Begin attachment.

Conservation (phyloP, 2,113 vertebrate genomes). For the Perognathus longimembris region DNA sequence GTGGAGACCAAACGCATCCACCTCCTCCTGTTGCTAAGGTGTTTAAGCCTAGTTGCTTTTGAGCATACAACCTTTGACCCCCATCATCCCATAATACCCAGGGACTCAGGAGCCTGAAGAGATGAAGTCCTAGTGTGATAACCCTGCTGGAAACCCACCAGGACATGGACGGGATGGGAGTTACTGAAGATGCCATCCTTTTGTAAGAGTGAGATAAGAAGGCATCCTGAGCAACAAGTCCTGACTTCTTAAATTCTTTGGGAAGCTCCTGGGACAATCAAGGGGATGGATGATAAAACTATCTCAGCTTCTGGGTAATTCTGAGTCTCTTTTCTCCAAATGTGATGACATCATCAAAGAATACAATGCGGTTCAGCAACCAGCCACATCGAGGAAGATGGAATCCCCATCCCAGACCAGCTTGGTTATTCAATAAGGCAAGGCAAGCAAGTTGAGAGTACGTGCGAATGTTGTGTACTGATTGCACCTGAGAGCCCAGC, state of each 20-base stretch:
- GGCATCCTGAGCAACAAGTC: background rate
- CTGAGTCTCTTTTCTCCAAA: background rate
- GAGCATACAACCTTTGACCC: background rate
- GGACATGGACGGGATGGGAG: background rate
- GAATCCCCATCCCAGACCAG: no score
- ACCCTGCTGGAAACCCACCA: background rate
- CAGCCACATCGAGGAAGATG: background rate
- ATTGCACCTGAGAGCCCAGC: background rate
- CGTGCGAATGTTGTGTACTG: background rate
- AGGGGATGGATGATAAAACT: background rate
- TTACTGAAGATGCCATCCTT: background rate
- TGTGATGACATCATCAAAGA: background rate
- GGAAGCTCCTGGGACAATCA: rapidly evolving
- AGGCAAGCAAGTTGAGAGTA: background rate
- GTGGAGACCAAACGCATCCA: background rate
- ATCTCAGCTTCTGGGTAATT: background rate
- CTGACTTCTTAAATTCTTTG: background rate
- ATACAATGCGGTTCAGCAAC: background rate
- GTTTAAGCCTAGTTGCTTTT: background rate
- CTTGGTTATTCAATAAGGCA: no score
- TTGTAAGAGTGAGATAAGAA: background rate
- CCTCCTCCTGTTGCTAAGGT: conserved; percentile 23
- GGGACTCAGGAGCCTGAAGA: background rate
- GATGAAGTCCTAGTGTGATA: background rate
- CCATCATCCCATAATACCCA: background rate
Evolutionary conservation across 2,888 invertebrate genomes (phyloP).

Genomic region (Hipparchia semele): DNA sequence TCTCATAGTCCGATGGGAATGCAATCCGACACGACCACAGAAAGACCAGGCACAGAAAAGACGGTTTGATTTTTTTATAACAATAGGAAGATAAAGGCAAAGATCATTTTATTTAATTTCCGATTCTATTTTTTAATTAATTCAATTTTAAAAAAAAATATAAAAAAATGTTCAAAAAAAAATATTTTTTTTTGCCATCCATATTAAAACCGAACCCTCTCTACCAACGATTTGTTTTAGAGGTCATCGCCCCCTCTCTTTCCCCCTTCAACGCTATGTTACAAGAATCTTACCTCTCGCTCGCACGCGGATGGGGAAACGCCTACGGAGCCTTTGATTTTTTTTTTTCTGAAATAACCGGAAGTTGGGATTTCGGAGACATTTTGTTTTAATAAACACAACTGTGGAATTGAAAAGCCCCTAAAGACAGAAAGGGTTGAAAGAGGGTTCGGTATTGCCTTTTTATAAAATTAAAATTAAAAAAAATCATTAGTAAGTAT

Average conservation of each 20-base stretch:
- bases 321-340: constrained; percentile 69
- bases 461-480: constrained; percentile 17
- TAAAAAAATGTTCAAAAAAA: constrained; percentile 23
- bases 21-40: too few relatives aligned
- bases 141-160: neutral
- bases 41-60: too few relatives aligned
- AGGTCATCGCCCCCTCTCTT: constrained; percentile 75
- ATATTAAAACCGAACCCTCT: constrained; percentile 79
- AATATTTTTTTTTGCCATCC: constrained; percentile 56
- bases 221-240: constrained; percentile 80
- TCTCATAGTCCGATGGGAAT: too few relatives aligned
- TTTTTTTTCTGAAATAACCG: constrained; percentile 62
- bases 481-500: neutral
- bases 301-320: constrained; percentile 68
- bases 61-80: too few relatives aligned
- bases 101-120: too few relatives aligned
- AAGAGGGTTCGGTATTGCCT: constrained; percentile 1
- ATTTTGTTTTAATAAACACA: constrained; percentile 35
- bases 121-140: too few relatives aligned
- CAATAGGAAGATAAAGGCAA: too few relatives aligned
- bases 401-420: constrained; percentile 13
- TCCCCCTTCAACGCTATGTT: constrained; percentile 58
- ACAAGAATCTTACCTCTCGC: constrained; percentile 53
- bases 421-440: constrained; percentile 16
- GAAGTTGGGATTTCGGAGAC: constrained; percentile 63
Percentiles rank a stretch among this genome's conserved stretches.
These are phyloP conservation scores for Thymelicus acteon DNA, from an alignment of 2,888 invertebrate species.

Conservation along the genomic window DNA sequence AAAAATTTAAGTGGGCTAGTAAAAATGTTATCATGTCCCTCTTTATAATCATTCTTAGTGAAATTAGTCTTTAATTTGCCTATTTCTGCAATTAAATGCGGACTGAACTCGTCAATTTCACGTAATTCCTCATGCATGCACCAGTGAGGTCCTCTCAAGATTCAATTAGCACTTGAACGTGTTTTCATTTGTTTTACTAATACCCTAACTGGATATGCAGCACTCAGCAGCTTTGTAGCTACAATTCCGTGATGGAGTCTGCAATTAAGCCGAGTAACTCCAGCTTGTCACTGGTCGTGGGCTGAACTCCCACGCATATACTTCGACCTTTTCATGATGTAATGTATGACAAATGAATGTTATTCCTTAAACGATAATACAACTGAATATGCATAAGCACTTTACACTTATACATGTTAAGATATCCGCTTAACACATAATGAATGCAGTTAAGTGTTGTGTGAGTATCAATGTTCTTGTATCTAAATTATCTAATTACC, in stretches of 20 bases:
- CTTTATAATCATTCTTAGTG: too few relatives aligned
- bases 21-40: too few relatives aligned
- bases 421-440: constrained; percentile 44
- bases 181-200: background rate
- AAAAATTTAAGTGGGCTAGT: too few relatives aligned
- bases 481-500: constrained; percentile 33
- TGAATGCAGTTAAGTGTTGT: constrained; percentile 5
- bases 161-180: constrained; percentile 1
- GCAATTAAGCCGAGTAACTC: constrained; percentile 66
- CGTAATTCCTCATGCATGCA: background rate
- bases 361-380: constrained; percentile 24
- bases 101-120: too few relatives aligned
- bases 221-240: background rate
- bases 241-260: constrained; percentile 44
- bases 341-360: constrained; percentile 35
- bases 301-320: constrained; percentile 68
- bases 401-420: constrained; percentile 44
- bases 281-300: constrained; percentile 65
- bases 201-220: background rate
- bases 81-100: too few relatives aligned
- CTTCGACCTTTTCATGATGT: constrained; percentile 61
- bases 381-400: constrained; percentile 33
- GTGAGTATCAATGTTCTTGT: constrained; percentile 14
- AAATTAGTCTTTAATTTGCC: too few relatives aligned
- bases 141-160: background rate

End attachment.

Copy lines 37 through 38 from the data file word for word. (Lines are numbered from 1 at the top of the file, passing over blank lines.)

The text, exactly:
- ATATTAAAACCGAACCCTCT: constrained; percentile 79
- AATATTTTTTTTTGCCATCC: constrained; percentile 56